1) Thomas Friedman reassures himself that Islamists are moderate
Thomas Friedman continues his tour of Egypt and writes about it in Political Islam without Oil. This is a variation on the typical "Islamists will moderate when they achieve power" theme. This is more like "Egypt's Islamists will have to moderate when they achieve power because they won't be able to buy off the population with oil wealth."
Islamist movements have long dominated Iran and Saudi Arabia. Both the ayatollahs in Iran and the Wahhabi Salafists in Saudi Arabia, though, were able to have their ideology and the fruits of modernity, too, because they had vast oil wealth to buy off any contradictions. Saudi Arabia could underutilize its women and impose strict religious mores on its society, banks and schools. Iran’s clerics could snub the world, pursue nuclearization and impose heavy political and religious restrictions. And both could still offer their people improved living standards, because they had oil.
Egypt’s Islamist parties will not have that luxury. They will have to open up to the world, and they seem to be realizing that. Egypt is a net importer of oil. It also imports 40 percent of its food. And tourism constitutes one-tenth of its gross domestic product. With unemployment rampant and the Egyptian pound eroding, Egypt will probably need assistance from the International Monetary Fund, a major injection of foreign investment and a big upgrade in modern education to provide jobs for all those youths who organized last year’s rebellion. Egypt needs to be integrated with the world.
So he spends the rest of his column trying to convince us (and maybe trying to convince himself) that the Islamists understand what he understands and will rule Egypt wisely and openly.
Essam el-Erian, the vice chairman of the Muslim Brotherhood’s party, told me: “We hope that we can pull the Salafists — not that they pull us — and that both of us will be pulled by the people’s needs.” He made very clear that while both Freedom and Justice and Al Nour are Islamist parties, they are very different, and they may not join hands in power: “As a political group, they are newcomers, and I hope all can wait to discover the difference between Al Nour and Freedom and Justice.”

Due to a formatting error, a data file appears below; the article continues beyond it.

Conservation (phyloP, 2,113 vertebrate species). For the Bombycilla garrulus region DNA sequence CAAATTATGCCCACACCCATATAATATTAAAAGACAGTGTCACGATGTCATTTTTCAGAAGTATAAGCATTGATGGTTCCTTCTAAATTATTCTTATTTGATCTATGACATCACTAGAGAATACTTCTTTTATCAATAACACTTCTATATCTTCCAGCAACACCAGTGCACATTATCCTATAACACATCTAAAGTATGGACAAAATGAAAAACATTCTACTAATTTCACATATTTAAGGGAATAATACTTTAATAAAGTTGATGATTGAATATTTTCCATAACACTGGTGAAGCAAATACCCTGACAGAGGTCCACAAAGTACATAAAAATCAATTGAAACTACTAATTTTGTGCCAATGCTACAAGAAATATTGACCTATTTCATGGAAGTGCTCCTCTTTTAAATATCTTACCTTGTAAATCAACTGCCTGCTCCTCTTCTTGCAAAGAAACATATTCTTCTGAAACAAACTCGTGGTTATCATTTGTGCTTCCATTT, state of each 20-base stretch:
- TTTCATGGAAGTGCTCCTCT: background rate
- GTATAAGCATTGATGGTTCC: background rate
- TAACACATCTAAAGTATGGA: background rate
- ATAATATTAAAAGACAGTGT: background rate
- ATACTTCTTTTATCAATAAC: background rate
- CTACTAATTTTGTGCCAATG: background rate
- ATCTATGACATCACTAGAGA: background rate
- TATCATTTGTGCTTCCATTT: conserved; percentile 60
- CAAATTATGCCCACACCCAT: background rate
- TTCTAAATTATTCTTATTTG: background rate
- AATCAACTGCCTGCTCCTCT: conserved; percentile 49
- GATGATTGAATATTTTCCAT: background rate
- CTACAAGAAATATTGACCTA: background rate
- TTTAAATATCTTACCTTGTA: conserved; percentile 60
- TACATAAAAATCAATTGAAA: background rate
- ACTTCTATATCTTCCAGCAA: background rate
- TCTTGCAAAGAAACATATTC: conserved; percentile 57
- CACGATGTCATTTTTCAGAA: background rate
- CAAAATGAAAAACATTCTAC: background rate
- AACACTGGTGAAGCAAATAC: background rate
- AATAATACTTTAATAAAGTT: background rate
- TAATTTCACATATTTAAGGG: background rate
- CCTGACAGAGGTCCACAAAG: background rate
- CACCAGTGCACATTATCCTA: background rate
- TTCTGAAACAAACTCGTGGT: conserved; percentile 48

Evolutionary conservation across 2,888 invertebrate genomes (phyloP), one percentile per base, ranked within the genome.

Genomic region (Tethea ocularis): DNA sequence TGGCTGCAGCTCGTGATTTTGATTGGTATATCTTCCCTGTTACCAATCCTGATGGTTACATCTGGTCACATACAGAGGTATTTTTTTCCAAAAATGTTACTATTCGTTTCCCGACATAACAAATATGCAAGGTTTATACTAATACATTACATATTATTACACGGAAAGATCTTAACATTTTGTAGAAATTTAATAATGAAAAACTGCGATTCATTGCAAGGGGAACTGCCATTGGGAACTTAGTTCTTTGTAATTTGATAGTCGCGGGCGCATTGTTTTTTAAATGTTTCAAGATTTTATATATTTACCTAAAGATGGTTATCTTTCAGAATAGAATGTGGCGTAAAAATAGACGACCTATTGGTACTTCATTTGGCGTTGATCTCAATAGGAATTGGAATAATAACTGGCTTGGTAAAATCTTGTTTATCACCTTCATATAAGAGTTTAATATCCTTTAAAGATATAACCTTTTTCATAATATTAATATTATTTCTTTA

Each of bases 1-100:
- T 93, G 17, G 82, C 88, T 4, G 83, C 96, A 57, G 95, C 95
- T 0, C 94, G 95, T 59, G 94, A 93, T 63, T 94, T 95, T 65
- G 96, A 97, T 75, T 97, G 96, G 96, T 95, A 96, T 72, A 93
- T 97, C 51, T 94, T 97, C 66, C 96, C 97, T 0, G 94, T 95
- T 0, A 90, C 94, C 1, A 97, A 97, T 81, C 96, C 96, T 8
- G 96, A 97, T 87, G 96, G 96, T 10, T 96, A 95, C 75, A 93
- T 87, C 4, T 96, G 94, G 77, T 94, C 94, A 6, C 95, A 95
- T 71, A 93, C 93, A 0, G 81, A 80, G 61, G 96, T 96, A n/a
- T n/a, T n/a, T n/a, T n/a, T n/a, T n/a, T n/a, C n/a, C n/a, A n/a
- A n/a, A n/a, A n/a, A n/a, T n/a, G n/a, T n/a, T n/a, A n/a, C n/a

This, of course, is what Friedman wants to hear. But Erian is practiced enough in dealing with the West to say exactly what reporters and columnists want to hear. (Or he's nebulous enough to let them construe what he says into what they want to hear.)
Next on the agenda is Israel.
On the peace treaty with Israel, Erian said: “This is the commitment of the state — not any group or party — and we have said we are respecting the commitments of the Egyptian state from the past.” Ultimately, he added, relations with Israel will be determined by how it treats the Palestinians.
In other words, ceding the Sinai and 30 plus years of cold peace isn't enough. Israel must show that it deserves peace with Egypt. This is very much in line with Friedman's thinking. (Of course abrogating the treaty with Israel will deprive Egypt of much needed foreign aid, so that likely won't happen entirely.)
Nader Bakkar, a spokesman for Al Nour, insisted that his party would move cautiously. “We are the guardians of Shariah,” he told me, referring to Islamic law, “and we want people to be with us on the same principles, but we have an open door to all the intellectuals in all fields.” He said his party’s economic model was Brazil. “We don’t like the theocratic model,” he added. “I can promise you that we will not be another dictatorship, and the Egyptian people will not give us a chance to be another dictatorship.”
Friedman is comforted by all this. But Brazil has significant oil reserves. Without oil wealth how will Egypt emulate Brazil? Perhaps Bakkar, knowing of Friedman's infatuation with globalization, chose to throw out the name of a random country in order to impress him.
In November, Hazem Salah Abu Ismail, an independent Salafist cleric and presidential candidate, was asked by an interviewer how, as president, he would react to a woman wearing a bikini on the beach? “She would be arrested,” he said.
The Al Nour Party quickly said he was not speaking for it. Agence France-Presse quoted another spokesman for Al Nour, Muhammad Nour, as also dismissing fears raised in the news media that the Salafists might ban alcohol, a staple of Egypt’s tourist hotels. “Maybe 20,000 out of 80 million Egyptians drink alcohol,” he said. “Forty million don’t have sanitary water. Do you think that, in Parliament, I’ll busy myself with people who don’t have water, or people who get drunk?”
But in December another Salafist cleric declared that "[a]lcohol, bikinis and mixed bathing would be banned," for tourists. Was his statement also disavowed? (Not that I found.)
None of Friedman's questions addressed the increasingly desperate situation for Egypt's Copts.
If Ibrahim is still pondering whether she should stay or leave, others have already made up their mind. Thousands of Christians have reportedly fled the country since the revolution, while others are in the process of leaving.